Continental Increases Production at Pre-Cured Tread Plant
Continental recently announced that it has increased production at its pre-cured tread manufacturing plant in Mount Vernon to meet high retread demand.
Due to its high-tech manufacturing process and retread sales growth, the plant has equipped itself to meet an expected 300 percent increase in production this year. To support the additional volume requirements, Continental hired a second shift of production employees in March.
“Continental saw a double-digit percent increase in demand for our retreads in North America last year,” said Tom Fanning, Vice President of Sales and Marketing for Commercial Vehicle Tires. “We expect that growth to continue as the quality of ContiTread becomes better known in the market and as we continue to add new partners to our ContiLifeCycle retreader network.”
Known for its quality, Continental offers its ContiTread pre-cured tread rubber only to its retread partners. To give customers a “looks like new, runs like new” advantage, the company develops many of its tread patterns identical to its new tires.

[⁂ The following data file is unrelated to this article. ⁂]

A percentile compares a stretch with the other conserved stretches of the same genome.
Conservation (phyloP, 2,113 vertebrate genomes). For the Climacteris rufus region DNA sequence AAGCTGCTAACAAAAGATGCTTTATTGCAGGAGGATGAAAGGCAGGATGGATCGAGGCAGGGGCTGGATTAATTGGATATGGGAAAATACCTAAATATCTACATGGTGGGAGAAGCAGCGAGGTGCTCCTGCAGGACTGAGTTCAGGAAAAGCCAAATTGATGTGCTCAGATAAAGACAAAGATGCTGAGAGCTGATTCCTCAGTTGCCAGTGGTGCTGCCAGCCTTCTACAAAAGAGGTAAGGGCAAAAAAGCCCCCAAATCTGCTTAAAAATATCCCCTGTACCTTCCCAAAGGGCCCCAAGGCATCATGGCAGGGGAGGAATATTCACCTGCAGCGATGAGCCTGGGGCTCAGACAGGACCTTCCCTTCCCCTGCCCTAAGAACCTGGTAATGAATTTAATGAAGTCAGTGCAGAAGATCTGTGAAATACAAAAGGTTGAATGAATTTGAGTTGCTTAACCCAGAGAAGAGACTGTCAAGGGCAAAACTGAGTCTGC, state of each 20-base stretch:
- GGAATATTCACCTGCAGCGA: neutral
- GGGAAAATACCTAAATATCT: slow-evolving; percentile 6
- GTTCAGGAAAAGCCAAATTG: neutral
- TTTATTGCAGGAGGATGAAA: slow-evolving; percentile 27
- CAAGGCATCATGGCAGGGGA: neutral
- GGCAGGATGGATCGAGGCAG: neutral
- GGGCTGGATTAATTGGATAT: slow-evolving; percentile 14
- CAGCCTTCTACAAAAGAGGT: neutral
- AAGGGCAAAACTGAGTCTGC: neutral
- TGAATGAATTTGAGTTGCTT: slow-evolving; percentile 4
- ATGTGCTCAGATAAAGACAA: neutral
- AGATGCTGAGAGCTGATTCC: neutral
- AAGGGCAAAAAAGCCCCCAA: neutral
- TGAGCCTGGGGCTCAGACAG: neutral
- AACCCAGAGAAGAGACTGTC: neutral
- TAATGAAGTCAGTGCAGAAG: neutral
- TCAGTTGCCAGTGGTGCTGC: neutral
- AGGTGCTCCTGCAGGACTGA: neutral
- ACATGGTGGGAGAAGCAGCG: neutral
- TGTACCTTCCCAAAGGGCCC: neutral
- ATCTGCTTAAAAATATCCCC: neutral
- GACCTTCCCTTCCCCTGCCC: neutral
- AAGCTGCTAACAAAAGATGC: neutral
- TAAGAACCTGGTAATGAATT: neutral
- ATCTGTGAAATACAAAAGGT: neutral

The plant’s sophisticated manufacturing equipment is helping the pre-cured tread plant to realize its efficiencies. An added advantage is its location on the company’s Mount Vernon campus since it is home to one of the largest rubber mixing operations in North America.
“We are achieving phenomenal outcomes by leveraging the team’s 40 years of experience in truck tire manufacturing to improve the tread profiles and rubber mixing process,” said John Barnes, Head of ContiLifeCycle Retreading for the Americas.
Continental has invested in technologically advanced production machinery to keep up the quality and consistency of its retread products and ensures optimum safety for the plant’s employees. The company also intends to create a position for itself as an employer of choice for the manufacturing workforce of the future. This also includes programmers and other engineering functions.
“Our changeover process to move from producing one retread pattern to producing a different one is completely driven by programming,” explained Barnes. “Where other plants, from other manufacturers, may have to go through a manual process, we’re able to create an automatic one, driven by digital expertise. This shortens our changeover time significantly. It also requires a different skill set in the operators.”